Even as a Christian, I've been at the receiving end of some unwanted evangelism. Once at the exit of a train station, I was accosted by some random stranger asking to do a survey which led to an invitation to a church that I naturally rejected in a roundabout manner. Then, it was a tract presented together with a farewell gift from a classmate I barely knew at a course I took. You might be a well-meaning Christian who's driven to spread the gospel in all Judea, Samaria, and to the ends of the earth but can come across as an offensive weirdo by doing so. This book helps one do so in a natural, non-threatening and winsome way.
This book has completely changed the way I reach out to people and I would encourage all Christians, especially church leaders, to take a look at this gem. The book aims to make sharing about Jesus relevant in a modern day setting with a targeted approach.
As mentioned in the title, this book seeks to dispel the myth of the non-Christian which is a term those in the fold have come up with to label those not of the faith. However, that's not how people label themselves. They could identify as an atheist, a nominal Christian or a person who is spiritual but not religious. And it is specifically for these three different groups of people that form the majority of people not following Jesus today.
The book is arranged in three different sections (one for each group). The first section helps one understand the specific context we are engaging with through the use of real-life stories and situations that have previously taken place. Next, the author teaches how to respond to the major questions in that particular context. And finally, we learn how to develop practices specifically helpful to this context.
I liked how the book addressed pertinent questions that people might have on violence found in the Bible. Luke Cawley draws on his experience of engaging a student who was spiritual but was very turned off by the fact that the Old Testament was rife with bloodshed and misogyny. It was very interesting to read about his exchange with her.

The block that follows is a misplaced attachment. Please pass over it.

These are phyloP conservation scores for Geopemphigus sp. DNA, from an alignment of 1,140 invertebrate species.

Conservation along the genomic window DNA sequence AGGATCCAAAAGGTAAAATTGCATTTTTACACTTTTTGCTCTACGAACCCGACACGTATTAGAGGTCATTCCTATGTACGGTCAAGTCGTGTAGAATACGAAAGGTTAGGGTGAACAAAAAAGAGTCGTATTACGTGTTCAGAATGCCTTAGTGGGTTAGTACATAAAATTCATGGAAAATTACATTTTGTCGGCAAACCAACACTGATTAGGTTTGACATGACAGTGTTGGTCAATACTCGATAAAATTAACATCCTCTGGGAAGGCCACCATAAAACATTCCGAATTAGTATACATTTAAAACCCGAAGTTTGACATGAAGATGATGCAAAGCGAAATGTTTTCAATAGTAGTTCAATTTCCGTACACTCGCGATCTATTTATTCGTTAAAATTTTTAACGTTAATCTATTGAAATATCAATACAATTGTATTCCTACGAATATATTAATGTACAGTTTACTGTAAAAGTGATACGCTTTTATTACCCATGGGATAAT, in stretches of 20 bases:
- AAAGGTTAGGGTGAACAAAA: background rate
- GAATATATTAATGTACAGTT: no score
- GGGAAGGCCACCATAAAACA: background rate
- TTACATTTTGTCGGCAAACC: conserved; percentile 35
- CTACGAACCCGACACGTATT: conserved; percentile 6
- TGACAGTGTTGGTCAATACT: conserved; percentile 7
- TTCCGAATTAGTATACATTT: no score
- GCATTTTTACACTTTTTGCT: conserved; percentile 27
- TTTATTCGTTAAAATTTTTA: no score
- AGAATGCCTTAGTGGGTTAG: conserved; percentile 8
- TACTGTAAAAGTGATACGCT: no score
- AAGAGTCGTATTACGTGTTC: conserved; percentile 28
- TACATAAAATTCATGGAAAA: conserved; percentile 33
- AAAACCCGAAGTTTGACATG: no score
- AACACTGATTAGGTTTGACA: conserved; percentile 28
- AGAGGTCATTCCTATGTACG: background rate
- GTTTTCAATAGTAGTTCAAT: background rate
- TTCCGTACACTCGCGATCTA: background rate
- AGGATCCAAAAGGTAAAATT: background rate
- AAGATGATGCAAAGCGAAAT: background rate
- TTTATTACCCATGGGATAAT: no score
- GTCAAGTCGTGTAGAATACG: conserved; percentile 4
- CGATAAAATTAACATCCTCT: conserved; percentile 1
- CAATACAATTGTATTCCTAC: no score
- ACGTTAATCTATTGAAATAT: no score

One's approach would also be different when one meets an atheist who might have concerns about how science and God seem to be mutually exclusive. I thought that the author's suggestion of framing this as a conversation very helpful. Instead of sharing about your personal testimony of your conversation story that they might not appreciate, you could have an intellectual discussion about God and the world. I certainly know people who'd enjoy that. In addition, you get to deepen relationships by asking the tough questions in life. He provides a substantial chapter on how to tackle the most popular questions and another chapter on how to share your faith effectively.
Finally, there might be people you know as Christians but who do not go to church. There might be a whole plethora of reasons for that and Cawley brings us through some of them and how they could be addressed with sensitivity.
I liked the fact that the author provides a recommended reading list on a whole host of topics such as apologetics, atheist texts, science and God and many many more. I'm gonna buy a couple of the suggested book titles myself. So look out for more reviews on those in the coming days!
If I have one complaint about the book, I'd say that it's not enough writing about atheists, nominal Christians and the spiritual but not religious. Not everyone fits into these categories. However that would probably make for a much thicker book that might turn potential readers off.
Well that's all for now and you can get this book from Amazon or Book Depsository today!
Disclaimer: This book was sent to me by the publisher in exchange for an honest review.